Nearly 100,000 Latinos live in the Milwaukee area, according to Latino Arts, and the Latino population has grown to almost 9% in Milwaukee County.

Every exhibit and show is scrutinized carefully by Oszkay, the artistic director, who is a visual artist and has lived in Venezuela, Europe and California.

"I'll see something where I am traveling, and I say, 'Wow, we have to bring this show out.' "

Today, artists lobby to be included in the group's programming, Oszkay said.

"It is the pre-eminent place for Latino artists," said musician Felipe Rodriguez. "It has also given us artists exposure in the community, which is really key."

One highlight came in 1999, when Journal Sentinel classical music and dance critic Tom Strini named Noche Flamenca, with more than 75 dancers, musicians and chorus members, his third best classical music / dance event of the year.

Two years later, he called Tangokinesis the year's best concert. That show featured Ana Maria Stekelman, who, according to Strini, retained "all the grit and sexual heat of the traditional tango" while blending it with modern dance. Both events were co-sponsored by the UCC and held at the Pabst Theater.

Some competition

Despite its good work, one neighbor thinks the scope of Latino Arts has been limited.

"I have really felt that Latino Arts was focused almost exclusively on Latino artists and addressing itself to the Latino community," said Linda Corbin-Pardee of Walker's Point Center for the Arts, a group that's also in the neighborhood and focuses on exhibits and shows by artists of color.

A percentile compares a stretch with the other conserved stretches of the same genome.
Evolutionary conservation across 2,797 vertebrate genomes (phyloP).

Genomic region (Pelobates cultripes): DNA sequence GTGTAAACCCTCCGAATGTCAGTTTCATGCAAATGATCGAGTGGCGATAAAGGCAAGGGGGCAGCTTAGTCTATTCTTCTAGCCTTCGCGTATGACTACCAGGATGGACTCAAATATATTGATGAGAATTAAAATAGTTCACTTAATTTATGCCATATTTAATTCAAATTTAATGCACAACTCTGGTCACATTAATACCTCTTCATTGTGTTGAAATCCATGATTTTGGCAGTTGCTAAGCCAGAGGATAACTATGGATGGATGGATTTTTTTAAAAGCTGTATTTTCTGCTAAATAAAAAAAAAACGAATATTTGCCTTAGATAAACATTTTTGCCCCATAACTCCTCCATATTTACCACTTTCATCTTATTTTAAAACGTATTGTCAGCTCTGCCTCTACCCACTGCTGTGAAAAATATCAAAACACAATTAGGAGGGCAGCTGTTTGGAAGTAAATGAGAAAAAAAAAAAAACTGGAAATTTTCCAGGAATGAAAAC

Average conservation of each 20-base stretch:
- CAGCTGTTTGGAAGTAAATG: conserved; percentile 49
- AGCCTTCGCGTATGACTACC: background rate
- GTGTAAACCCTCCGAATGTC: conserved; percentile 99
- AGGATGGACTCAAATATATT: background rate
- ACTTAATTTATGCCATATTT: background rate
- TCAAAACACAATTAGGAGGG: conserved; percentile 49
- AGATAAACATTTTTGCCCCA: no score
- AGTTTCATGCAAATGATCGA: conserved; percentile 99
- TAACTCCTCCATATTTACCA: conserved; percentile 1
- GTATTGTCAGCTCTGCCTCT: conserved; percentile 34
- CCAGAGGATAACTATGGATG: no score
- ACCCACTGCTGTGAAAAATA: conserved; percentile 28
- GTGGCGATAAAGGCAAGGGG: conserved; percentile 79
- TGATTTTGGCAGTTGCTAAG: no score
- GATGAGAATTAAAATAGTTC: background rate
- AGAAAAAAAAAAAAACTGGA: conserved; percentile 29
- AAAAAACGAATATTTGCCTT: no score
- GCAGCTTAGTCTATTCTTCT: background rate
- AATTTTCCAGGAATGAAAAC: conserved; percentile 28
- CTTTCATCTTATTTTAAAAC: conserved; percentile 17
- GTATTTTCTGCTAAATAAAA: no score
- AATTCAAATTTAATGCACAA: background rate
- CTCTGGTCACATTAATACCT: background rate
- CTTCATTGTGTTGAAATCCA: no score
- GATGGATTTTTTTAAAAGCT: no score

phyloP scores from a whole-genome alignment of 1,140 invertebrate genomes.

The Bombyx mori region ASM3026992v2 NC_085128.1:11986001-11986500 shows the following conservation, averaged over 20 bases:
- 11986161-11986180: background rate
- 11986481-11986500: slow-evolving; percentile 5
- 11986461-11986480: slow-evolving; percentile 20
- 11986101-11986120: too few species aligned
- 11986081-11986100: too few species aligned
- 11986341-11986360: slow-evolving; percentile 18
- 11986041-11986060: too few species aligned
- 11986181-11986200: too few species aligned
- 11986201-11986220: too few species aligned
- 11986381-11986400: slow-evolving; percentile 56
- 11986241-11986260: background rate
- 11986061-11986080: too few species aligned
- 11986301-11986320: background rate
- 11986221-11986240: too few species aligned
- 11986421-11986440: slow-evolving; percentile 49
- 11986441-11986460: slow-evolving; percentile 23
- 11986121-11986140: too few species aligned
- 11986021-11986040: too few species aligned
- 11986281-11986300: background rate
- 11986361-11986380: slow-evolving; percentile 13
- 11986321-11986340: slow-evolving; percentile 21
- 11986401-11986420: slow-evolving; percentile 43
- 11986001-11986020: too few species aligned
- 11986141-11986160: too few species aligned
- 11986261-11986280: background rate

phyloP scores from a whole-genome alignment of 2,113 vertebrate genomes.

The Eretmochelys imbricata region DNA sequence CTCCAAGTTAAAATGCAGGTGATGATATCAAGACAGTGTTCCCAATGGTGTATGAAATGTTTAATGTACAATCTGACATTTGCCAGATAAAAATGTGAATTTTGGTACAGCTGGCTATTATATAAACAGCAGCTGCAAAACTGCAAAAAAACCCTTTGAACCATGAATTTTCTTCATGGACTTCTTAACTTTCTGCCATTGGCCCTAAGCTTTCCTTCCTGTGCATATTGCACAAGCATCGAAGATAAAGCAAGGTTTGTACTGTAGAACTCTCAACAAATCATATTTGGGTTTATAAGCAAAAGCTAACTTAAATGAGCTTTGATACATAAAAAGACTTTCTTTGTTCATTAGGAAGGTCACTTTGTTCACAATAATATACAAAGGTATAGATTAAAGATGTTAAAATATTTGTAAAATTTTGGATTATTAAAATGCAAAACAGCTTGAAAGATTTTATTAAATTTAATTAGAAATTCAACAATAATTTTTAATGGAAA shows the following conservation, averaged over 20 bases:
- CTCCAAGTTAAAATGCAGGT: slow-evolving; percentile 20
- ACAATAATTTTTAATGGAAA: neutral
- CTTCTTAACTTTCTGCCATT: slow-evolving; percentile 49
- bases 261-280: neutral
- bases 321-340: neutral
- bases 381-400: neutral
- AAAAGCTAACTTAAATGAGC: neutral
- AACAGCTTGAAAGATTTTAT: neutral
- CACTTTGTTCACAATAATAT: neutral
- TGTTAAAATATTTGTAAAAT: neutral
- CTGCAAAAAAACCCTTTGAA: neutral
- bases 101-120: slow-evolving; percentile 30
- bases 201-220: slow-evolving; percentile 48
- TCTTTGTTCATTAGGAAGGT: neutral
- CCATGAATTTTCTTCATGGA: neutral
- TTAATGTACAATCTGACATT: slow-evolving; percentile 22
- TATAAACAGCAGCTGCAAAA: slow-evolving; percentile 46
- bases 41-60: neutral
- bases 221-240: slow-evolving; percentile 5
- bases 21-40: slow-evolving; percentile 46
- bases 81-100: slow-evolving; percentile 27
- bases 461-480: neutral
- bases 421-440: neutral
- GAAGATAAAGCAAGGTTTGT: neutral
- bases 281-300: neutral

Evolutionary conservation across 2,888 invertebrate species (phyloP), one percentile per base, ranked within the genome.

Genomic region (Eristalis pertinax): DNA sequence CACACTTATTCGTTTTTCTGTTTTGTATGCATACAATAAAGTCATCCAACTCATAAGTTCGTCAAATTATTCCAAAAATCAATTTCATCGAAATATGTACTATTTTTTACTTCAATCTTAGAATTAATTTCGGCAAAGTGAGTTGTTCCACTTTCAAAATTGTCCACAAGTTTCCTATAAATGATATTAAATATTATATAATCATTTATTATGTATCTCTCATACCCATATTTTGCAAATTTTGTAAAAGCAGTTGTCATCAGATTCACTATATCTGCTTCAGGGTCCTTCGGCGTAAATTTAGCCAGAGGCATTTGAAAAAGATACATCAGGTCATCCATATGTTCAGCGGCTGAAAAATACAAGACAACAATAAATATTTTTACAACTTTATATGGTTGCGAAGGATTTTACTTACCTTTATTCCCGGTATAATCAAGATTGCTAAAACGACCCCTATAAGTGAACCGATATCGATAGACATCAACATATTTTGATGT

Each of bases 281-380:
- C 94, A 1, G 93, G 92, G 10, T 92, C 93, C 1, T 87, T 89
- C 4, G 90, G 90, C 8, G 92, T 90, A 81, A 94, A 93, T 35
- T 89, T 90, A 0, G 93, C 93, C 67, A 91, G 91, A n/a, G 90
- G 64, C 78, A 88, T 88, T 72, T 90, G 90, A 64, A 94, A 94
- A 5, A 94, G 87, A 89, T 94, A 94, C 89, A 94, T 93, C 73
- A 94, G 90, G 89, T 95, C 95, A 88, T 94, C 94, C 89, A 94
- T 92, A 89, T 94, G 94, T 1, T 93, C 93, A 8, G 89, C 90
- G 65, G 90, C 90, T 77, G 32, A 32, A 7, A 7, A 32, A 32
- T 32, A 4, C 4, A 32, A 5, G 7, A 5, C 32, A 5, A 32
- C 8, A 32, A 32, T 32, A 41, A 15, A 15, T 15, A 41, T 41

"I have thought of them as a little more insular, so Latino-focused," she said, adding that she didn't believe officials at Latino Arts were very interested in the work of Walker's Point.

Corbin-Pardee said she views Walker's Point, rather, as a "bridge between communities," and anticipates increased competition from Latino Arts for funding.

The Modjeska Theatre, 1124 W. Mitchell St., also on the near south side, may eventually enter the fund-raising fray as well. The theater has had long-standing plans to transform itself into a center for the arts that could include galleries, meeting rooms, theaters and a day care center. Recently, a consultant was hired to make plans for a capital campaign, roughly projected to be between $6 million and $10 million.

"I think that there are those funds for the arts that will see us as doing the same service," said Corbin-Pardee of south side arts organizations that work with low-income children and with artists of color.

Latino Arts still needs to raise $500,000 to complete its recent capital campaign.